If the prime minister and leader of the opposition do not agree on any person to be appointed as a caretaker prime minister, then within three days of the dissolution of the national assembly they shall forward two nominees each to a parliamentary committee to be immediately formed by the Speaker of the outgoing national assembly, comprising eight members of the outgoing national assembly, or the senate or the both, having equal representation from the treasury and the opposition bench, to be nominated by the prime minister and the leader of the opposition respectively. The committee constituted shall finalise the name of the caretaker PM within three days of the referral of the matter.
In case of inability of the committee to decide the matter in the aforesaid period, the names of the nominees shall be referred to the Election Commission of Pakistan for final decision within two days.
The process of formation of the EC in Pakistan is not like the one in Bangladesh. None of the successive governments in Bangladesh moved to enact a law in line with the constitutional provision to outline the procedure for formation of an EC acceptable to all. In absence of a law, it is the government's discretion to make the appointments to form the EC. And, in the past, all the political governments formed the EC by making the appointments with their own choices and never consulted with the opposition parties. So, controversy has been a common phenomenon in Bangladesh over the formation of EC. The present government in its electoral pledges promised to constitute the EC on consensus, but finally it made the appointment unilaterally in February this year.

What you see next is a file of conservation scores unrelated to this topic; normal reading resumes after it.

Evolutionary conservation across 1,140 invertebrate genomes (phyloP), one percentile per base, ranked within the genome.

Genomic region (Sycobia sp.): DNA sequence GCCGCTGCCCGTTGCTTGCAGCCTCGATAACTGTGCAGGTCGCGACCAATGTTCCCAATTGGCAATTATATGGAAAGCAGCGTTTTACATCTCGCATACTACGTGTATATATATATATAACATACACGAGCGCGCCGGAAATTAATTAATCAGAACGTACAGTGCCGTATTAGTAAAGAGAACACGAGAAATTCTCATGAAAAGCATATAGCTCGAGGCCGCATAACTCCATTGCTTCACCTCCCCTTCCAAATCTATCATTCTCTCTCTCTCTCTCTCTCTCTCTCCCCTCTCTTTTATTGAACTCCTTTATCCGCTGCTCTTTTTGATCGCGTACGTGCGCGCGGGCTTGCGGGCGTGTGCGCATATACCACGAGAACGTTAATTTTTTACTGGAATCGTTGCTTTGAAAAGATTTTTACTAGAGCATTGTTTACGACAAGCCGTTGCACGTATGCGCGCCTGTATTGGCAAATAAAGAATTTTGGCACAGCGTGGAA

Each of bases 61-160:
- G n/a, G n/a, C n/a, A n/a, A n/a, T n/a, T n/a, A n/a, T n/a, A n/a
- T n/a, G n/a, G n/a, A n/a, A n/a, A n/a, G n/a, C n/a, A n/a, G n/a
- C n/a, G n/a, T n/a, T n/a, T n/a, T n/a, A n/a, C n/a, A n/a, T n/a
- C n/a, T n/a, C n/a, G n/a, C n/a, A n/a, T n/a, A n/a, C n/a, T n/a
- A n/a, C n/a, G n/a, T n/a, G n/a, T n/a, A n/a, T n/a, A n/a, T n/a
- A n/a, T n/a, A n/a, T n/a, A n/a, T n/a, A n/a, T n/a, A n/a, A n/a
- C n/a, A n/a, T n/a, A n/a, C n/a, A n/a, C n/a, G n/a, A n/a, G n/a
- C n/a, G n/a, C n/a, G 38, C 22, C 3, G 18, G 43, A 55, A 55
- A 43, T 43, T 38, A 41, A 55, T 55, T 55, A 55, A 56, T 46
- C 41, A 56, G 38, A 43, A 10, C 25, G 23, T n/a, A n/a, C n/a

In Pakistan, the latest constitutional changes have done something important to establish a truly independent and controversy free EC. The president shall appoint a chief election commissioner. But the appointment must be on consensus. How? The 2010 amendment to the constitution says the prime minister shall in consultation with the leader of the opposition in the national assembly, forward three names for appointment of CEC to a parliamentary committee for hearing and confirmation of any person who will be appointed as CEC by the president.
The parliamentary committee to be constituted by the Speaker shall comprise fifty percent members from the treasury bench and fifty percent from the opposition parties, based on their strength in parliament, to be nominated by the respective parliamentary party leaders.
In case there is no consensus between the prime minister and the leader of the opposition, each shall forward separate lists to the parliamentary committee for consideration, which may confirm any one name. And then the president will appoint him as the CEC. A similar procedure is followed to appoint members of the EC.
The major changes in the constitution were brought through a consensus between the ruling and opposition parties only to avert the military takeover and to keep continuation of practice of the democratic process uninterrupted.
Information minister of Sindh provincial government Shazia Marri sees things in different way. During a visit to Karachi recently, this correspondent talked to her. In her words, Pakistan is now struggling for democracy.
But growing political animosities between ruling and opposition parties and alarming escalation of political violence, terrorism and targeted killings spark uncertainty over the fate of "struggle for democracy." Given the anarchic and unpleasant way in which Pakistan's political parties conduct themselves, many people fear that there are bound to be grounds for a military intervention in the future. Now the crucial question iswill Pakistan's civilian leaders be able to keep continuation of democratic process uninterrupted? Or will history repeat itselfmilitary rule again?